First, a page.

Cornelius Blackmore could not decide whether Emmeline Lee was very clever or very stupid. She was one of those elusive creatures that history would never agree on, like Helen of Troy or Mary, Queen of Scots.
She possessed fine-spun gold hair, wide green eyes and a full mouth. She suited the gothic lines of Knightshayes Court perfectly, with its vaulted arches, slender columns and intricate stonework. But her charm went beyond these qualities. It was her vagueness that tangled men’s minds and drove them to peril.
She was sitting on the sofa in dark red satin, gazing at her fiancé Hector Sanders. It was very romantic, Cornelius thought, to see a handsome young artist marrying his muse. Their children would surely be most gifted.
Emmeline smothered a yawn.
“Emmie, do try to keep still, my dear,” Hector said.
“I’m tired,” Emmeline said.
“Just a little longer, my dear,” Hector said. The charcoal in his fingers moved quickly and competently over a large piece of paper.
Cornelius tore his eyes from the young couple and turned to his host, Sir Reuben. “The architecture and grounds are stunning. I must thank you again, Sir Reuben, for inviting me to Knightshayes Court.”
Sir Reuben inclined his large head. He was a most distinguished man, with black and silver hair, and a rich, deep voice. “Of course, Blackmore. Glad to have you.”
Cornelius wondered if he only imagined the slight shade of uneasiness in Sir Reuben’s response. He was a sensitive man and he couldn’t help feeling that Sir Reuben was not entirely pleased to have him.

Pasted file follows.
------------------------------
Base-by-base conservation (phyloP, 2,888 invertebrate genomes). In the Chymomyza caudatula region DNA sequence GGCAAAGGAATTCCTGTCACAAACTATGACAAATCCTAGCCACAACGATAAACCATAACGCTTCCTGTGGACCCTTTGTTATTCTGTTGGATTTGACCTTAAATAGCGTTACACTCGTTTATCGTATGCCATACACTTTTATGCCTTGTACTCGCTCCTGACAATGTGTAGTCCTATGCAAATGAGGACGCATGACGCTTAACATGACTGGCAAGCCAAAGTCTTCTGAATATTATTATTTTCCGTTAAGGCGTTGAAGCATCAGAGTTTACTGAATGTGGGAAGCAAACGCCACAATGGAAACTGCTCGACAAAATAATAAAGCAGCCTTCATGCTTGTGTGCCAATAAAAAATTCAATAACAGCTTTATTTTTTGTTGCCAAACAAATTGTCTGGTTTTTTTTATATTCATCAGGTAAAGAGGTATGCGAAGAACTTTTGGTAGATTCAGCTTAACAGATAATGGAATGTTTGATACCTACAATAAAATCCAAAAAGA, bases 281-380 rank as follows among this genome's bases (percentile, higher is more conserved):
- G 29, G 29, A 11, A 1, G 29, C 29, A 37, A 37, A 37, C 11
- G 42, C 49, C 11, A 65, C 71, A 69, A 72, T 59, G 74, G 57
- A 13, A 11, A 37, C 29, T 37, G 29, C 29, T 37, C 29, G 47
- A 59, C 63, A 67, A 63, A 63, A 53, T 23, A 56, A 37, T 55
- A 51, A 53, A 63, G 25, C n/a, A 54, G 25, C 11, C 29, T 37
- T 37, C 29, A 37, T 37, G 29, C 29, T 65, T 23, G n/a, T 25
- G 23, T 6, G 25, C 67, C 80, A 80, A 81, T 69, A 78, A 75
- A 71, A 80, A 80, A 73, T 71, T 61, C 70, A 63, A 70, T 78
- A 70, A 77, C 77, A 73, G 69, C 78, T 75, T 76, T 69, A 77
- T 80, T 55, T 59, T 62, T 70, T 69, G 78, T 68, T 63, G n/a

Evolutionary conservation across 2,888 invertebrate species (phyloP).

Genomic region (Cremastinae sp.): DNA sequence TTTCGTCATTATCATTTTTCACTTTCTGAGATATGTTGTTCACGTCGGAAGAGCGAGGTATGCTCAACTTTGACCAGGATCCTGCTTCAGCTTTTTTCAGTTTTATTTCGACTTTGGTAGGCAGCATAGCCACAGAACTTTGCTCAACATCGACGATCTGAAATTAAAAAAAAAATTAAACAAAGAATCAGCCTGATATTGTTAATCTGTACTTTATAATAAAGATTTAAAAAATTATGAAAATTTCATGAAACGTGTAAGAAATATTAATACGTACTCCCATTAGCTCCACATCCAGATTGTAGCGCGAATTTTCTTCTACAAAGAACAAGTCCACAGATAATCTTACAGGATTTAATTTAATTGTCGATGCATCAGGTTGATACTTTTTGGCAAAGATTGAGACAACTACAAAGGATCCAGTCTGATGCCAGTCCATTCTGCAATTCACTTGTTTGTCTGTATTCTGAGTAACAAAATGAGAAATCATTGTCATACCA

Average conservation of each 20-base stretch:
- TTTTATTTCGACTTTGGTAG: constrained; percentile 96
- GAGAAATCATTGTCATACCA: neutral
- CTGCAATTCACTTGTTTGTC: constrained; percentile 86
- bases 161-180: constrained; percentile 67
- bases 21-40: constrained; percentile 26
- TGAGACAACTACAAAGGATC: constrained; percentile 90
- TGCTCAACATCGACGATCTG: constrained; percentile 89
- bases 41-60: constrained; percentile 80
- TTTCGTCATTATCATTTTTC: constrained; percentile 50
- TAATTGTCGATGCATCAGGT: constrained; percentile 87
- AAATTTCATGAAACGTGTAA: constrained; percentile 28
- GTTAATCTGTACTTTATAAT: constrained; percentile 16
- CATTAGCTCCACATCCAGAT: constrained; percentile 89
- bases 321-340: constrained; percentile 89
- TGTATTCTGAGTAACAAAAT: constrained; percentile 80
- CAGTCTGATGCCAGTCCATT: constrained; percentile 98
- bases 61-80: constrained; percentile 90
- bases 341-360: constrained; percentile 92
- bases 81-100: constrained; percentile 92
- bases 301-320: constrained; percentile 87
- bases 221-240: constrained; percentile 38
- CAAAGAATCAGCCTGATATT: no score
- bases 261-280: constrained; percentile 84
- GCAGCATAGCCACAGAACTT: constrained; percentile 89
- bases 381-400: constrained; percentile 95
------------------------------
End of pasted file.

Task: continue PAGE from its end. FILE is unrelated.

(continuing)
“There,” Hector said. He smiled at Emmeline. “Do you want it?”
“Let’s give it to Sir Reuben.” She turned to her guardian with an air of childlike pleasure. “Do you like it?”
Hector passed the sketch to Sir Reuben. The sketch showed Emmeline sitting on a chaise with a rose in her hair. For the background, he’d half-transformed the luxurious drawing room into a sort of flower garden. There was something about it that reminded Cornelius of his childhood, the innocence of fairy tales and midsummer nights.
“Exquisite,” Sir Reuben agreed. “I must have it framed.”
“That’s exactly what I want the wedding to look like,” Emmeline said dreamily. “A garden full of roses and peonies.”
Sir Reuben stiffened. “Now, now, let’s not bore our guest.”
Emmeline turned to Cornelius with an appeal. “Don’t you agree that weddings are best in the summer, Mr. Blackmore?”
Cornelius smiled at the young woman. Sixty-odd years of experience kept him from falling into the trap. “My dear, I shouldn’t care to disagree with anyone so passionate.”
Emmeline now turned to Hector, who seemed to feel he must defend his fiancée. “There are so many arrangements to be made and we’ve hardly even settled down to any details.”
Sir Reuben’s distinguished face turned a shade of puce.
Cornelius winced. It simply didn’t do to argue with one’s host. But then, perhaps his own thinking was rather Victorian. He waded into the fray, hoping to ease the tension. “I wonder, Sir Reuben, if you would mind showing us the library after dinner? I’m quite looking forward to seeing The Owl and the Nightingale.”
“Er—yes, I have it in the library,” Sir Reuben said. He still seemed annoyed. “I’d forgotten how much you like books, Blackmore.”
Cornelius almost laughed at this understatement. This was the only reason he’d wheedled an invitation to Knightshayes Court some months ago. Cornelius was a rare book dealer, a star in his own small world, but even he got quite giddy about a chance to see the book.
The Owl and the Nightingale, Being a Poem of the Twelfth Century was a private edition. It had been created in the wake of the Norman Conquest by one of Sir Reuben’s ancestors. Cornelius would give much to purchase the book, but though rumours swirled about its possible sale, he found Sir Reuben quite firm in his refusal.
They were interrupted by the arrival of Violet Woodward and Mrs. Leonora Peters.